Nimby. There are considerably worse things you can call people, but in the UK that insult carries a certain heft.
If you’re a Nimby, you are driving up the price of homes, preventing young families from having a place to live, and responsible for a housing crisis.
If only you’d stop being so selfish, give up your precious Green Belt, and stop protecting your unearned property gains, we wouldn’t have a problem.
Except, of course, such rhetoric is nonsense.
The Government delivered its latest pronouncements on building more homes this week, but unless it can convince people that hospitals, schools and better transport will arrive alongside the houses, they will be reluctant to back them
An element of Britain’s high house prices is caused by a shortfall in new home building, but the bulk is down to decades of low interest rates, the financialisation of the property market, and banks dishing out ever more money.
Not that this got much mention in the Government’s latest housing pronouncements this week.
The particular bout of money madness in the 2000s culminated in homes becoming the most expensive they had ever been when compared to wages.
If we had imposed more limits on what banks and building societies lent out and that it was done on a repayment basis, rather than allowing them to go hell for leather with interest-only mortgages, house prices would never have got so high.
We reached a peak in 2007, then the financial crisis arrived. But rather than take the pain and see house prices fall back to levels where they could be judged as cheap – or even affordable – we did everything we could to prop up the market.
In parts of the country hit hardest by the Great Recession, prices have gone nowhere since and even fallen, making homes slightly more affordable, although still expensive by historic standards.
In London and the commuter belt, where cash-rich buy-to-letters resided, the economy bounced back on cheap money, and Europe’s brightest young professionals escaped economic crisis in their home countries, property prices shot back up to outstrip the 2007 peak.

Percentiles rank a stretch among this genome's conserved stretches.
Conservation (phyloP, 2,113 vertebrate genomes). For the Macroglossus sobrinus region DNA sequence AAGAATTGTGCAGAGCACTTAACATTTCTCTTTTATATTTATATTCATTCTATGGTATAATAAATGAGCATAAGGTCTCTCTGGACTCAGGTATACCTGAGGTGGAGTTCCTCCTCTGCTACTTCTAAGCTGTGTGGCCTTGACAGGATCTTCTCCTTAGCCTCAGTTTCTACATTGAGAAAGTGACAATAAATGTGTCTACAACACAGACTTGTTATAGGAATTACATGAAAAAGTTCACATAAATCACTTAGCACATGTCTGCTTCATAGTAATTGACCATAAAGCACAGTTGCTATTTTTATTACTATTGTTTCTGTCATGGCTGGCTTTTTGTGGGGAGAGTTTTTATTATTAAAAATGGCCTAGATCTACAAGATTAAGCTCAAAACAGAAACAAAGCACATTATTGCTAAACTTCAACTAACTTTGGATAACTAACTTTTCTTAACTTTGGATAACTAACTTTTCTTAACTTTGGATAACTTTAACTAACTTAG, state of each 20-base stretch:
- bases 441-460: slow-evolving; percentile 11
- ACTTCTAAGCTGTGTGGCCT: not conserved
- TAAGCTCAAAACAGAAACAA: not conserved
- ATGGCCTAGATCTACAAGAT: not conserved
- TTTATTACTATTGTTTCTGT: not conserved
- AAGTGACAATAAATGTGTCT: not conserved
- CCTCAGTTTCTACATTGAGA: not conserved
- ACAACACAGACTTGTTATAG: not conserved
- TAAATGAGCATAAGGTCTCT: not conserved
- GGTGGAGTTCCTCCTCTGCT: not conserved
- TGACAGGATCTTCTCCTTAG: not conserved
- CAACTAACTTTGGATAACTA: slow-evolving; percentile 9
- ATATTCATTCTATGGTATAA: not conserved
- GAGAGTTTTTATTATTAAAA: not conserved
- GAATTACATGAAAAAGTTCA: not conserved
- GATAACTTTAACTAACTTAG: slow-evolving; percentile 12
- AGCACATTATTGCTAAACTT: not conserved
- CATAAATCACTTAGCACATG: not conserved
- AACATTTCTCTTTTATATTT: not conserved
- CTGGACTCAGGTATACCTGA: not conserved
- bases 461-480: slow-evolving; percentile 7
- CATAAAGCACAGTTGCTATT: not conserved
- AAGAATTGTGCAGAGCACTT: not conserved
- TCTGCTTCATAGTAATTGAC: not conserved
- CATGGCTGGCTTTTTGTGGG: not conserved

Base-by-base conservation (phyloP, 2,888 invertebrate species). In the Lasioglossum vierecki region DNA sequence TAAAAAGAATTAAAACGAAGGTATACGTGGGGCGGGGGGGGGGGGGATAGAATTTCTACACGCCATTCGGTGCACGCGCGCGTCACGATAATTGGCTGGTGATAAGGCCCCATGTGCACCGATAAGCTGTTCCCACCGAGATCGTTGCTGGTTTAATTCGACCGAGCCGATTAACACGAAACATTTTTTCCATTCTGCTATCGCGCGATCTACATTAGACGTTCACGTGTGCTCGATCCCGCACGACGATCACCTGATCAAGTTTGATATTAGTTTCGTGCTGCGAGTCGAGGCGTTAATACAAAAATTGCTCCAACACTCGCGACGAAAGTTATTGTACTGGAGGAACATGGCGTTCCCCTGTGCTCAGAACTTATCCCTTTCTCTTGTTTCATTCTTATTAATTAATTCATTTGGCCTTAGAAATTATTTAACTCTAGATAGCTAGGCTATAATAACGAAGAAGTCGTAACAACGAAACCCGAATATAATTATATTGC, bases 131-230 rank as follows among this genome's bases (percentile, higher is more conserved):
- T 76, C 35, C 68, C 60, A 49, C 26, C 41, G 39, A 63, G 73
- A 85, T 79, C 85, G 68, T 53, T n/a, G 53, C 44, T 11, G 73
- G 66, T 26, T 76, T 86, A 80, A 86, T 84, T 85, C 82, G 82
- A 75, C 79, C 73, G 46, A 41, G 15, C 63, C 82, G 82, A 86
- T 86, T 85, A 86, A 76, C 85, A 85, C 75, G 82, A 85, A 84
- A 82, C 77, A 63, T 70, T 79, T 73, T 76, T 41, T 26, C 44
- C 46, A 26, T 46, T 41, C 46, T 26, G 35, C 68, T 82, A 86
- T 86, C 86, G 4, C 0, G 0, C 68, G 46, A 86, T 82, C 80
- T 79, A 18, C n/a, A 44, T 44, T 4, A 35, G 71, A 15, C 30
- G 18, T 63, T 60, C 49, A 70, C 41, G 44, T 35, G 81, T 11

None of this is a Nimby’s fault.
Nimbies didn’t send house prices to record levels against people’s earnings, low rates and banks dishing out ever more money did
Furthermore, I would argue that many of those nimbies don’t warrant insulting anyway. After all, if you don’t look after your back yard, who will?
Certainly, many people who object to prospective developments are unlikely to believe the authorities will do so.
I grew up in one of those towns in the Green Belt outside London. Through my lifetime I have seen the population swell, but hospitals, A&Es and maternity wards closed. There aren’t enough spaces for children to go to school in their own town, the trains are full, and the roads are jammed and falling apart.
When residents think their infrastructure can’t cope with the number of people who already live there, why would they back more houses?
It’s not even clear how successful building more homes would be in bringing down prices, unless you flooded the market with them.
At the moment, homes cost just under six times wages on average, compared to a long-run average of about 4.3, according to Nationwide. House prices would need to come down by 28 per cent to get to that long-run average ratio.
Many people are highly dubious that the UK could build enough homes to even come close to doing that – particularly as limited construction skills and resources mean the kind of mass scale development required would most likely send the cost of building homes soaring.
Flooding the market would be necessary as at the moment new-build homes are sold as a premium product.
Rather than bringing down prices by coming to the market at a discount, new builds are priced on average 30 per cent higher than existing stock, according to research using Land Registry data for the new LCPAca residential index.
It is possible but rare to get new homes to market at less than the current local price and a Savills report last year highlighted popular areas, including Biggleswade, in Herts, and Aylesbury, in Bucks, where this had been done at about a 15 per cent discount.
Regardless of this, until people believe the hospitals, schools and trains will arrive alongside the homes, Britain will continue to lose the battle to win homeowners over to thousands of new builds on their doorsteps.
So, where’s the grand plan on that?
The Cambridge to Oxford plan
The one bright spot in terms of actually talking about infrastructure alongside building new homes in the Government’s plans is the proposal to build in what’s known as the Cambridge to Oxford corridor.
This arc stretching between the two famous university cities, with their strong knowledge-based economies is seen as a prime spot for building, with five new garden cities planned.
To support this there is talk of a East to West rail route being created, between Cambridge and Oxford and an expressway road being built.
This would go solve the transport problems of two cities, 67 miles apart, where the road journey takes two to three hours and the rail journey involves a three-hour trip into London and back out.
Dig into the report though and it’s not quite the magic bullet politicians suggest. Neither the rail link or the express road are expected to be able to be built before 2030.